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Wells Fargo to Return $3.4M Over Sales Practices

October 17, 2017

Finra has ordered Wells Fargo to pay restitution to clients over unsuitable sales of volatility-linked exchange-traded products, according to a press release from the industry’s self-regulator.

Wells Fargo Clearing Services and Wells Fargo Advisors Financial Network must return more than $3.4 million tied to volatility-linked ETP sales their reps made from July 1, 2010, to May 1, 2012, Finra says. The regulator alleges some FiNet advisors didn’t understand the risks associated with the product and peddled it under the wrong assumption that they could hedge the clients’ equity investments in case of a falling market. But volatility-linked ETPs aren’t suitable for long-term investing because they’re geared toward short-term trading and are liable to lose value over time, according to Finra.

The regulator also found that Wells Fargo lacked an adequate supervisory system to monitor the sales. But the firm took measures to address the problems prior to Finra’s detection of the practice, around the time it was fined for similar deficiencies tied to the sales of leveraged and inverse ETPs, according to the regulator. Wells Fargo cooperated with Finra’s investigation, hiring an outside firm to determine the restitution due to its affected clients, according to the press release. In all, about 1,300 customers were affected, according to Reuters. Wells Fargo didn’t admit or deny the charges in accepting the fine.

Finra also issued a regulatory notice reminding firms that reps must fully understand the features and risks of volatility-linked ETPs and that the companies must ensure accuracy of all sales materials and have adequate supervisory procedures to monitor the sales.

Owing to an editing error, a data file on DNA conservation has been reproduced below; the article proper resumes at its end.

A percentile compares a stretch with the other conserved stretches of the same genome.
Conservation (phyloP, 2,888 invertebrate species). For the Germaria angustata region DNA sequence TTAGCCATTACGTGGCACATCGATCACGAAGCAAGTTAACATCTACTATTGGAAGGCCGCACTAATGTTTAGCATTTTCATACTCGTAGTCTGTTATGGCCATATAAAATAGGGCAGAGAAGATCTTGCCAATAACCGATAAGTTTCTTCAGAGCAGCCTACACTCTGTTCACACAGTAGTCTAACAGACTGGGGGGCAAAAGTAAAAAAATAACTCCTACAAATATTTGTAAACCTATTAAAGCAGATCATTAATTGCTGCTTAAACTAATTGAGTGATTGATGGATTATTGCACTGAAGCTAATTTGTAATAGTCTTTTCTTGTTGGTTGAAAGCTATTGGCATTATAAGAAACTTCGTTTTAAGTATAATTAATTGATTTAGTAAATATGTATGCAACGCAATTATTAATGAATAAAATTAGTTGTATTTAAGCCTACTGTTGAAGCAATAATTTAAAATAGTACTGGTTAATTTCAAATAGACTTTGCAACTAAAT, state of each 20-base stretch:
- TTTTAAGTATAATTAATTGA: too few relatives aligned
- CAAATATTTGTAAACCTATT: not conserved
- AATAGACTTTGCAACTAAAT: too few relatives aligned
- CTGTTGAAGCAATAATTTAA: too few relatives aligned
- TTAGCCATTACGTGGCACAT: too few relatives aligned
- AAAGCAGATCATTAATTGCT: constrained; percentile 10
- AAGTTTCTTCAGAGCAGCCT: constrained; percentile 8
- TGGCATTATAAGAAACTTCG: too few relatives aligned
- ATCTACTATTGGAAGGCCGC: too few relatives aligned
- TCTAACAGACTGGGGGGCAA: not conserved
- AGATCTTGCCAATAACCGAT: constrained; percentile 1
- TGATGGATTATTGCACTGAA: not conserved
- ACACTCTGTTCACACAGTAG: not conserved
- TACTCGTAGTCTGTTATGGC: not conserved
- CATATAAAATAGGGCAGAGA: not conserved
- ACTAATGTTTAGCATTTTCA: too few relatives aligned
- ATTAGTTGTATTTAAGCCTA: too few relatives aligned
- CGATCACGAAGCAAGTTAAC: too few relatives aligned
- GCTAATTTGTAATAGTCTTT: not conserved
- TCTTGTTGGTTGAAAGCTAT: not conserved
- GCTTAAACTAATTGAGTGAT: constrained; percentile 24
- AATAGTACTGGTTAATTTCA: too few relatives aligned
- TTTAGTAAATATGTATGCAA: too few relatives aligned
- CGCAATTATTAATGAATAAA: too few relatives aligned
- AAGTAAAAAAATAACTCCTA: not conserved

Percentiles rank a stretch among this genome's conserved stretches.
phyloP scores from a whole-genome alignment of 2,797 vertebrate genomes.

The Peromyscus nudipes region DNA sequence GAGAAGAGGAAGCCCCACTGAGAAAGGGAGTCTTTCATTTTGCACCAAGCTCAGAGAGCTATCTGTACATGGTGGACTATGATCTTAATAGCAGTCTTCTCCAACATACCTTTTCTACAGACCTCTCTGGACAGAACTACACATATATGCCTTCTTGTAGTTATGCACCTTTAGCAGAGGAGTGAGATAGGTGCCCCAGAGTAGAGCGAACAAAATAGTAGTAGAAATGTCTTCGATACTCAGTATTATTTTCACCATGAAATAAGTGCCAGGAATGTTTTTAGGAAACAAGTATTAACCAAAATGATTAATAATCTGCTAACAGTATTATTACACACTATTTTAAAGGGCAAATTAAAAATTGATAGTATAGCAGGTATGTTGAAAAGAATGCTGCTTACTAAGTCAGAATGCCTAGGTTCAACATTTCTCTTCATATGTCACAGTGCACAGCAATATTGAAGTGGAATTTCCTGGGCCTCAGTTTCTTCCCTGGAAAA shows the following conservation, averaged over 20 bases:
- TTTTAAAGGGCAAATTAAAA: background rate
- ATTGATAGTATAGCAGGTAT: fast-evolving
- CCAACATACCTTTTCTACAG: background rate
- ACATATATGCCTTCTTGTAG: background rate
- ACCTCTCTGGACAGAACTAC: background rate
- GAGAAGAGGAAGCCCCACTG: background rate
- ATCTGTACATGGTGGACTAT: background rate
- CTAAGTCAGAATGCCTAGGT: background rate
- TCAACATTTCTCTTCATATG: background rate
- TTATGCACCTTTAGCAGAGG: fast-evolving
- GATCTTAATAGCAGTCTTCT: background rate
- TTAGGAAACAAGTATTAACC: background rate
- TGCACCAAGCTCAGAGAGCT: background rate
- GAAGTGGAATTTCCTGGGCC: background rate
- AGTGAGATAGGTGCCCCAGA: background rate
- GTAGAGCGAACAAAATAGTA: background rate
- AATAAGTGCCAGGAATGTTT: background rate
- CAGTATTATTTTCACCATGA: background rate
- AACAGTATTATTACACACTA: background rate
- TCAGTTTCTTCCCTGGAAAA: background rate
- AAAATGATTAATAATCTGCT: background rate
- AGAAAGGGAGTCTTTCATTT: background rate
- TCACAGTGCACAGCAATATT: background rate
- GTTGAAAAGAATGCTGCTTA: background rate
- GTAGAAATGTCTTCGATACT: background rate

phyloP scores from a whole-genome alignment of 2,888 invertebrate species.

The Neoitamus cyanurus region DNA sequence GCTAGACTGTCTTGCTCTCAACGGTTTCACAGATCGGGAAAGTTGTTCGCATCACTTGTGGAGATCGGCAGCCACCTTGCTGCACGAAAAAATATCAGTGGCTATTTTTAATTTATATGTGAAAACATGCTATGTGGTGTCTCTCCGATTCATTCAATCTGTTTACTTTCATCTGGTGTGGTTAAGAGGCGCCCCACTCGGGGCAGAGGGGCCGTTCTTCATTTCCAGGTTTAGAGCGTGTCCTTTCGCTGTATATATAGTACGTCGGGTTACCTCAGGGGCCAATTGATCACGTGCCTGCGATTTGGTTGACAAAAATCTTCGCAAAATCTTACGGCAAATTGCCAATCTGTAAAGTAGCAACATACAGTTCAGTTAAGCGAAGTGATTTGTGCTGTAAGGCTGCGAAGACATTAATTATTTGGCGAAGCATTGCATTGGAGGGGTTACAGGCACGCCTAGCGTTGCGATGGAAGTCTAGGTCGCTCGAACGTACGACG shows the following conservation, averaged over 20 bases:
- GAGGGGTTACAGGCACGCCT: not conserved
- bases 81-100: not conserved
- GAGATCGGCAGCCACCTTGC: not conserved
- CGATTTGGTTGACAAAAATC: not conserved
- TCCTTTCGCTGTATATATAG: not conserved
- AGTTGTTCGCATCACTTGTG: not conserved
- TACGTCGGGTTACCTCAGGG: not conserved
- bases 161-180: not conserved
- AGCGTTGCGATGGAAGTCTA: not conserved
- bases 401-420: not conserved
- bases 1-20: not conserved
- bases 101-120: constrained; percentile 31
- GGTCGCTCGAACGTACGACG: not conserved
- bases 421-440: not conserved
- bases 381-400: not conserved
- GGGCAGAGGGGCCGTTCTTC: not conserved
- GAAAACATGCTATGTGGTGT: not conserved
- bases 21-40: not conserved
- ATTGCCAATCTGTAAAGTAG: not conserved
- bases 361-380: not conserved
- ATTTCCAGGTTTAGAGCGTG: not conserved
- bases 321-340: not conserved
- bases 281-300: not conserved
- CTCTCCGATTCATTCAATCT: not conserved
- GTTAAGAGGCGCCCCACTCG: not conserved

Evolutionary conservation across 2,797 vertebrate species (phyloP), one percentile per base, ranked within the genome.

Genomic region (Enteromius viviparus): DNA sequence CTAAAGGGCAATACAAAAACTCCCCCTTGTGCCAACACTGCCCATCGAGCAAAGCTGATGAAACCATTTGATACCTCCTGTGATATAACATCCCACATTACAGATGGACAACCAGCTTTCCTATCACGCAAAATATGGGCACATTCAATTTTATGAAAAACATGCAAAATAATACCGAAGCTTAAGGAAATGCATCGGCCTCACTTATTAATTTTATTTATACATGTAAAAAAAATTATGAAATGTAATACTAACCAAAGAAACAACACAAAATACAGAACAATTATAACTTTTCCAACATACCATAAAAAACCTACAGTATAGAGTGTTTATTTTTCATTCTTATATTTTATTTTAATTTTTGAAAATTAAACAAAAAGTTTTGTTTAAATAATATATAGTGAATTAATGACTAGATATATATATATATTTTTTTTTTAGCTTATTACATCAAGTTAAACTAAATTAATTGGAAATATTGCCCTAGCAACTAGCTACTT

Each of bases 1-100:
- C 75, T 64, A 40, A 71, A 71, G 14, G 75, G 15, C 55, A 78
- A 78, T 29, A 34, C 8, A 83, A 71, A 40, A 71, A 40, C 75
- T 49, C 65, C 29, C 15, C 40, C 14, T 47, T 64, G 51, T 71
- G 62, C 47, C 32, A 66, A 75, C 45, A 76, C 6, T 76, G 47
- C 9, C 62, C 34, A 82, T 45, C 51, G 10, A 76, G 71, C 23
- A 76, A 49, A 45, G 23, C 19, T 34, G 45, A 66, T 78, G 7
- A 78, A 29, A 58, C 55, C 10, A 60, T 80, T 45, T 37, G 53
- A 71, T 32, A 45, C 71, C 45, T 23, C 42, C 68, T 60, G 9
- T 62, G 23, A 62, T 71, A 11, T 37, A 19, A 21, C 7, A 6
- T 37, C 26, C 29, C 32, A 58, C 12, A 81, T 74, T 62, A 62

Wells Fargo’s fine over volatility-linked ETPs suggests that “problematic sales practices” at Wells Fargo’s retail banking unit take place at other divisions of the firm, Reuters writes. The bank settled with regulators for a $190 million last year over revelations that its bank reps opened millions of bogus credit and debit accounts without clients’ knowledge, and the practice has since turned out to be far wider in scope. Such aggressive practices haven’t impacted the company’s wealth management division, Wells Fargo Advisors, however, according to Reuters.

An internal review found that the bank’s scandal didn’t affect Wells Fargo’s wealth management unit, Wells Fargo CEO Tim Sloan told analysts on a call about Wells Fargo’s third-quarter earnings, according to the newswire. The wealth unit also seems to have halted an exodus of advisors since the scandal, adding 37 new advisors in the most recent quarter, although the 14,564 reps it had at the end of September was still down 3.5% compared to the year prior.

By Alex Padalka
  • To read the Reuters article cited in this story, click here.